In this paper, I suggest that the themes of justice and vengeance are reflected in a progressive movement throughout the trilogy. The never-ending cycle of revenge and vengeance was between not only mortals like Clytaemnestra and Orestes but also between gods for example Apollo and the Furies. The theme of justice and vengeance are important because the play reflects a movement from a time of savagery and revenge and a movement towards civilization and justice. B. Structure of Paper In this paper, I will examine how the themes of justice and vengeance are treated in the Oresteia.
I will examine the progress of the trilogy from the savage cycle of bloodshed to a more civilized and justice oriented society. First I will take a look at the foreshadowing of doom in Agamemnon by the Chorus. Then, I will analyze how the cycle of bloodshed continues in the Libation Bearers. And lastly the change from cyclic bloodshed to peace and justice will be discussed through the last play the Furies. C. Body of Paper In the first play Agamemnon, we get the first glimpse of the oncoming fate in the house of Atreus.
The sacrificial death of Iphigenia mentioned in Agamemnon 875 was the first spark that caused this cycle of bloodshed to begin and led to the death of the king. The following passage is the words of the chorus following the unfortunate murder of Agamemnon. “I dread the drumbeat thunder the heavy rains of blood will crush the house the first light rains are over- Justice brings new acts of agony, yes, on new grindstones Fate is grinding sharp the sword of Justice. ” Agamemnon 1561-1565 This passage foreshadows not only the coming doom in the house of Atreus but also the intervention of the gods.
The line “the first light rains are over-Justice brings new acts of agony” reflects that blood will no longer drizzle but pour from this house until justice is served. It is being implied that Agamemnon was only the first casualty and many are to come which we later in the Libation Bearers realize is no one other than Clytaemestra and Aegisthus. The sharp grinding of the sword of justice by fate reflects the intervention of the gods who will help bring justice to those murdered. Apollo being the divine oracle that helps Orestes avenge his father’s death and the Furies seeking vengeance on maternal murder.
This passage provides the best example of the basic theme of the Oresteia, seeking justice through vengeance. The idea of eye for an eye continues to be reflected through the next play the Libation Bearers. This passage also like the previous one can be considered to foreshadow the death of Clytaemestra and Aegisthus. “And the blood that Mother Earth consumes clots hard, it won’t seep through it breeds revenge and frenzy goes through the guilty, seething like infection, swarming through the brain. ” Libation Bearers 66-69 This quote shows that bloodshed is appeased by only more bloodshed.
The fact that blood clots hard rather than seeps through signifies that death is something that is not easily accepted in human nature it only induces more revenge. The seething like infection also indicates that this feeling of vengeance will only spread like wildfire until the urge is satisfied. Orestes, with the support of Apollo, is the one reflecting this urge of vengeance while his guilty mother and her lover are the ones to lose their blood next. Clytamestra’s death causes the Furies to hunt Orestes and seek justice for her which leads us to the last part of the trilogy.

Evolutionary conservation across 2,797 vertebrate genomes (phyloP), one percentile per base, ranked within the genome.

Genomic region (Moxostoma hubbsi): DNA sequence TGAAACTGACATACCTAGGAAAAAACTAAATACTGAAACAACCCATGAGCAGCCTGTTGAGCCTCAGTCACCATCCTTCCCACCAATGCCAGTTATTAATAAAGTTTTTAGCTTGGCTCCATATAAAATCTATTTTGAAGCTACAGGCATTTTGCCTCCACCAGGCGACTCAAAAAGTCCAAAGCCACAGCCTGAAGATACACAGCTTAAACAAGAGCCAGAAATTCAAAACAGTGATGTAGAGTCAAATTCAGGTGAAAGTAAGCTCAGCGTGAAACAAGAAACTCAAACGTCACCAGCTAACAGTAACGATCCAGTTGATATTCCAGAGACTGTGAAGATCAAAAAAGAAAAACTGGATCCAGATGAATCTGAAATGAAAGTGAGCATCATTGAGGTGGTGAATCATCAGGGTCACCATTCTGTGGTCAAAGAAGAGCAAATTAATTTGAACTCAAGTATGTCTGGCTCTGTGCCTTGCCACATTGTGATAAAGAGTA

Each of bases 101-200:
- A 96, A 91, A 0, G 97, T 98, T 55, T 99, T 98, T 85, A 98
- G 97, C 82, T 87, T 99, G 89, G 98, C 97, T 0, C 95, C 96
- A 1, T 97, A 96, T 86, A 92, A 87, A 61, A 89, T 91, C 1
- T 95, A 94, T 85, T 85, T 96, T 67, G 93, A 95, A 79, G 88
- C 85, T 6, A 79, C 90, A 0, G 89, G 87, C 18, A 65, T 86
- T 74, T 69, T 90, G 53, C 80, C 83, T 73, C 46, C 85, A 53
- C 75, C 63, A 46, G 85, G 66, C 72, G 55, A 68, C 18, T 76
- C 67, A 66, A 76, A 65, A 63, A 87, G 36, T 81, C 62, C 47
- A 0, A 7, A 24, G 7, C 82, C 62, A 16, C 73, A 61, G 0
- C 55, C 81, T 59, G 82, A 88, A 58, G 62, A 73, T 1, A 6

In Eumenides 485, Athena decides that the case between Orestes and the Furies should be judged by a jury of mortal men. The verdict set Orestes free which enraged the Furies but for their appeasement Athena offers a place in Athens for them which they eventually agree to. Thus the following passage helps us understand how the cycle of vengeance was concluded. “Come and sped beneath the earth by our awesome sacrifices, keep destruction from the borders, bring prosperity home to Athens, triumph sailing in its wake. ” The Eumenides 1015-1020
This quote depicts what Aeschylus was advocating at the end of the Furies. This verse spoken by Athena indicates that justice has been served and no longer should cycles of bloodshed and revenge be at the forefront. Rather the people of Athens should focus on bettering their homeland together and live in peace and harmony. The destruction should be put to better use by conquering foreign lands. The alliance between Athena and the Furies is the triumph being referred to in the end and also indicates that similar achievements should continue to prosper.
As we can see the themes of justice and vengeance are at the forefront in the play. The trilogy reflects a progressive movement from revenge to justice. The sacrificial death of Iphigenia was the root cause of conflict between Clytaemestra and Agamemnon and eventually the unceasing cycle of bloodshed. However, the vengeance of Orestes and the Furies led to a final ruling that helped end the cycle. Although the house of Atreus was reduced to almost nothing through all the bloodshed the cycle helped erase the law of blood for blood and in turn peace and harmony were advocated.
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